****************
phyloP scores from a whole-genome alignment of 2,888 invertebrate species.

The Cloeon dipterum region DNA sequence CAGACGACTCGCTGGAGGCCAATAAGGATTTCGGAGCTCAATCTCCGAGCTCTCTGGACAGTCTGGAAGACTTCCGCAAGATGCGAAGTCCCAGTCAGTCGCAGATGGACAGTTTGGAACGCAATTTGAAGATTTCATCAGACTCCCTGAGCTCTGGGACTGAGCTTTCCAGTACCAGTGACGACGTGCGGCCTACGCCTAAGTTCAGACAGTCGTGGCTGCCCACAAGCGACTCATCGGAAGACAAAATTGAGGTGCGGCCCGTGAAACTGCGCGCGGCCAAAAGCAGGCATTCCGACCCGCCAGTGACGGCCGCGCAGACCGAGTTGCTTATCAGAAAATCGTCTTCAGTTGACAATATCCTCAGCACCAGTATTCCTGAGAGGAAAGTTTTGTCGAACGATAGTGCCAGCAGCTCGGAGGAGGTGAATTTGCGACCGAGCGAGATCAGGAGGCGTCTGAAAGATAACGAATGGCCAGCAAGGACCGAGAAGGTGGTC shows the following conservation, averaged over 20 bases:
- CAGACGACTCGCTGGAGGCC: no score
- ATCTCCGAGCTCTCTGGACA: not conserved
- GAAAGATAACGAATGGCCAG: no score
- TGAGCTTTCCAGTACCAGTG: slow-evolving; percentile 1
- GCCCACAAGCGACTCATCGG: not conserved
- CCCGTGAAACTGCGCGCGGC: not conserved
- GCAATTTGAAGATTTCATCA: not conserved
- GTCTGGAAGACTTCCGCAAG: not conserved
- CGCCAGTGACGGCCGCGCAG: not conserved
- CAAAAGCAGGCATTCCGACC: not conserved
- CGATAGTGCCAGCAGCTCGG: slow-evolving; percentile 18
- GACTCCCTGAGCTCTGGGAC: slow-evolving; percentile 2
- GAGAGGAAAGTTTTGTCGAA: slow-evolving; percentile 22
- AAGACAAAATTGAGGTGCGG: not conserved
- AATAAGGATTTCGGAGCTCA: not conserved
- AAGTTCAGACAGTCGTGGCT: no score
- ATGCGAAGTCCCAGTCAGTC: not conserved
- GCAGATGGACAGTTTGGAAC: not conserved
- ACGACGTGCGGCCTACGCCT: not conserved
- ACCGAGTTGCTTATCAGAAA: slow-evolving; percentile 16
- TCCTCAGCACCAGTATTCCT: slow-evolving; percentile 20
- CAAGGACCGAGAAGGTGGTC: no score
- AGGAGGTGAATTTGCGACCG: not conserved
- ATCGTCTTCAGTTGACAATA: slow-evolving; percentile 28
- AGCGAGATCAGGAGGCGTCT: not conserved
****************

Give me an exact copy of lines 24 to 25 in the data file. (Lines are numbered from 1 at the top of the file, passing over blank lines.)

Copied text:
- CAAGGACCGAGAAGGTGGTC: no score
- AGGAGGTGAATTTGCGACCG: not conserved